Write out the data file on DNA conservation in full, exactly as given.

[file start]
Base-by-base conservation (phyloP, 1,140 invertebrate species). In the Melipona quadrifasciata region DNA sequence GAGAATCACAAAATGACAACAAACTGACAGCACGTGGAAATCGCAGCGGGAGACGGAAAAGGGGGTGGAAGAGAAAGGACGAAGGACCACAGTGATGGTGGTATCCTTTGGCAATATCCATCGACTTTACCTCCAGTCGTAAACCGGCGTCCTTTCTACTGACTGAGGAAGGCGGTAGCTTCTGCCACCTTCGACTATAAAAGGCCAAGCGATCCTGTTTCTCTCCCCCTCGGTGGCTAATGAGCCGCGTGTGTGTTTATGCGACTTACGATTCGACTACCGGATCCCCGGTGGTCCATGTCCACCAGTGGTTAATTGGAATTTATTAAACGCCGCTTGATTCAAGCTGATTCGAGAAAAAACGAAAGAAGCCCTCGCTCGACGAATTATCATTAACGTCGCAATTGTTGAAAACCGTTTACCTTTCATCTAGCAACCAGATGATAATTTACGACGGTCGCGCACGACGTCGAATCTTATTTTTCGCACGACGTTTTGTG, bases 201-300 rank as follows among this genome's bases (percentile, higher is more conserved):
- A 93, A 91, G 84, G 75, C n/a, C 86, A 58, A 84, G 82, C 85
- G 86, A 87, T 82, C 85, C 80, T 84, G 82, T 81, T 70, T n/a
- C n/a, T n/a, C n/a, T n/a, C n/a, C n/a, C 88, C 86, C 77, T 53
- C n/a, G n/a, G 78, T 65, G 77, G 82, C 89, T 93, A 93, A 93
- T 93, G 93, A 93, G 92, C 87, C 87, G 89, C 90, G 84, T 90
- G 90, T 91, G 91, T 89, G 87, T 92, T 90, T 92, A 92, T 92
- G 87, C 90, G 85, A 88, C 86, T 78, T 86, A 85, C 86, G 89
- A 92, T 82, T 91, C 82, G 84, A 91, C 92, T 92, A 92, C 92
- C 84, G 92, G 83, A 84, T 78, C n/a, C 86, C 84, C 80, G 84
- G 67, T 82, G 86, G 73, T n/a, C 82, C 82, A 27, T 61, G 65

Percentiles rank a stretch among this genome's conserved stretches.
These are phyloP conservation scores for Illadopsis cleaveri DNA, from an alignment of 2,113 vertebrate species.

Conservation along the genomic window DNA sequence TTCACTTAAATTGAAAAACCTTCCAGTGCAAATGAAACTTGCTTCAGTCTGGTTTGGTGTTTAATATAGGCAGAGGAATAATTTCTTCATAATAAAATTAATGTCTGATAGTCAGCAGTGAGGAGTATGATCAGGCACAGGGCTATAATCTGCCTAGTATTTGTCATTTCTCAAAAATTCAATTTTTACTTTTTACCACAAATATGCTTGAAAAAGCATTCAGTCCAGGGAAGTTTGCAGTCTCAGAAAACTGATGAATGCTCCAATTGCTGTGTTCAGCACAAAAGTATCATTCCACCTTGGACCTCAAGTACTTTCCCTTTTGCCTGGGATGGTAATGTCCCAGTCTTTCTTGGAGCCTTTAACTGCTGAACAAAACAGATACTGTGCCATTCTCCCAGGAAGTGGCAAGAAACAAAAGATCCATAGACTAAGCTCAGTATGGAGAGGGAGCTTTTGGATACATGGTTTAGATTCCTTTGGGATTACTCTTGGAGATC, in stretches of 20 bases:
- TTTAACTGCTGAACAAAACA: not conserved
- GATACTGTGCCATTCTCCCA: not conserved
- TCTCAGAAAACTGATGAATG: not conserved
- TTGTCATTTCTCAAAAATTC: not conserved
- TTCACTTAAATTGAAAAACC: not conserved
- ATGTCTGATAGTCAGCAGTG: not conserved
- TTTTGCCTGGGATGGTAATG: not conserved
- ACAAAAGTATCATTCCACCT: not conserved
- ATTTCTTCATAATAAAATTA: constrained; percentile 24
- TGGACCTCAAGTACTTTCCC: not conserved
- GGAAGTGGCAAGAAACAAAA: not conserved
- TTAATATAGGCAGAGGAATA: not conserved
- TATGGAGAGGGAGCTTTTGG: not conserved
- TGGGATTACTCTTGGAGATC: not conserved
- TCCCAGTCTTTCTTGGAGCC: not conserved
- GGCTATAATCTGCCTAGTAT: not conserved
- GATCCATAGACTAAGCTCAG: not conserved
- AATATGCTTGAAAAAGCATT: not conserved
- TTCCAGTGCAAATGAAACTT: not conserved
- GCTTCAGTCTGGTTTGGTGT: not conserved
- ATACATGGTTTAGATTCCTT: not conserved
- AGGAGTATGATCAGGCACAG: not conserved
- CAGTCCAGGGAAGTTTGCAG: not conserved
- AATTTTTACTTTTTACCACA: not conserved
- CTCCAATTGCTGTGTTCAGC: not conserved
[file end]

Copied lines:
Base-by-base conservation (phyloP, 1,140 invertebrate species). In the Melipona quadrifasciata region DNA sequence GAGAATCACAAAATGACAACAAACTGACAGCACGTGGAAATCGCAGCGGGAGACGGAAAAGGGGGTGGAAGAGAAAGGACGAAGGACCACAGTGATGGTGGTATCCTTTGGCAATATCCATCGACTTTACCTCCAGTCGTAAACCGGCGTCCTTTCTACTGACTGAGGAAGGCGGTAGCTTCTGCCACCTTCGACTATAAAAGGCCAAGCGATCCTGTTTCTCTCCCCCTCGGTGGCTAATGAGCCGCGTGTGTGTTTATGCGACTTACGATTCGACTACCGGATCCCCGGTGGTCCATGTCCACCAGTGGTTAATTGGAATTTATTAAACGCCGCTTGATTCAAGCTGATTCGAGAAAAAACGAAAGAAGCCCTCGCTCGACGAATTATCATTAACGTCGCAATTGTTGAAAACCGTTTACCTTTCATCTAGCAACCAGATGATAATTTACGACGGTCGCGCACGACGTCGAATCTTATTTTTCGCACGACGTTTTGTG, bases 201-300 rank as follows among this genome's bases (percentile, higher is more conserved):
- A 93, A 91, G 84, G 75, C n/a, C 86, A 58, A 84, G 82, C 85
- G 86, A 87, T 82, C 85, C 80, T 84, G 82, T 81, T 70, T n/a
- C n/a, T n/a, C n/a, T n/a, C n/a, C n/a, C 88, C 86, C 77, T 53
- C n/a, G n/a, G 78, T 65, G 77, G 82, C 89, T 93, A 93, A 93
- T 93, G 93, A 93, G 92, C 87, C 87, G 89, C 90, G 84, T 90
- G 90, T 91, G 91, T 89, G 87, T 92, T 90, T 92, A 92, T 92
- G 87, C 90, G 85, A 88, C 86, T 78, T 86, A 85, C 86, G 89
- A 92, T 82, T 91, C 82, G 84, A 91, C 92, T 92, A 92, C 92
- C 84, G 92, G 83, A 84, T 78, C n/a, C 86, C 84, C 80, G 84
- G 67, T 82, G 86, G 73, T n/a, C 82, C 82, A 27, T 61, G 65

Percentiles rank a stretch among this genome's conserved stretches.
These are phyloP conservation scores for Illadopsis cleaveri DNA, from an alignment of 2,113 vertebrate species.

Conservation along the genomic window DNA sequence TTCACTTAAATTGAAAAACCTTCCAGTGCAAATGAAACTTGCTTCAGTCTGGTTTGGTGTTTAATATAGGCAGAGGAATAATTTCTTCATAATAAAATTAATGTCTGATAGTCAGCAGTGAGGAGTATGATCAGGCACAGGGCTATAATCTGCCTAGTATTTGTCATTTCTCAAAAATTCAATTTTTACTTTTTACCACAAATATGCTTGAAAAAGCATTCAGTCCAGGGAAGTTTGCAGTCTCAGAAAACTGATGAATGCTCCAATTGCTGTGTTCAGCACAAAAGTATCATTCCACCTTGGACCTCAAGTACTTTCCCTTTTGCCTGGGATGGTAATGTCCCAGTCTTTCTTGGAGCCTTTAACTGCTGAACAAAACAGATACTGTGCCATTCTCCCAGGAAGTGGCAAGAAACAAAAGATCCATAGACTAAGCTCAGTATGGAGAGGGAGCTTTTGGATACATGGTTTAGATTCCTTTGGGATTACTCTTGGAGATC, in stretches of 20 bases:
- TTTAACTGCTGAACAAAACA: not conserved
- GATACTGTGCCATTCTCCCA: not conserved
- TCTCAGAAAACTGATGAATG: not conserved
- TTGTCATTTCTCAAAAATTC: not conserved
- TTCACTTAAATTGAAAAACC: not conserved
- ATGTCTGATAGTCAGCAGTG: not conserved
- TTTTGCCTGGGATGGTAATG: not conserved
- ACAAAAGTATCATTCCACCT: not conserved
- ATTTCTTCATAATAAAATTA: constrained; percentile 24
- TGGACCTCAAGTACTTTCCC: not conserved
- GGAAGTGGCAAGAAACAAAA: not conserved
- TTAATATAGGCAGAGGAATA: not conserved
- TATGGAGAGGGAGCTTTTGG: not conserved
- TGGGATTACTCTTGGAGATC: not conserved
- TCCCAGTCTTTCTTGGAGCC: not conserved
- GGCTATAATCTGCCTAGTAT: not conserved
- GATCCATAGACTAAGCTCAG: not conserved
- AATATGCTTGAAAAAGCATT: not conserved
- TTCCAGTGCAAATGAAACTT: not conserved
- GCTTCAGTCTGGTTTGGTGT: not conserved
- ATACATGGTTTAGATTCCTT: not conserved
- AGGAGTATGATCAGGCACAG: not conserved
- CAGTCCAGGGAAGTTTGCAG: not conserved
- AATTTTTACTTTTTACCACA: not conserved
- CTCCAATTGCTGTGTTCAGC: not conserved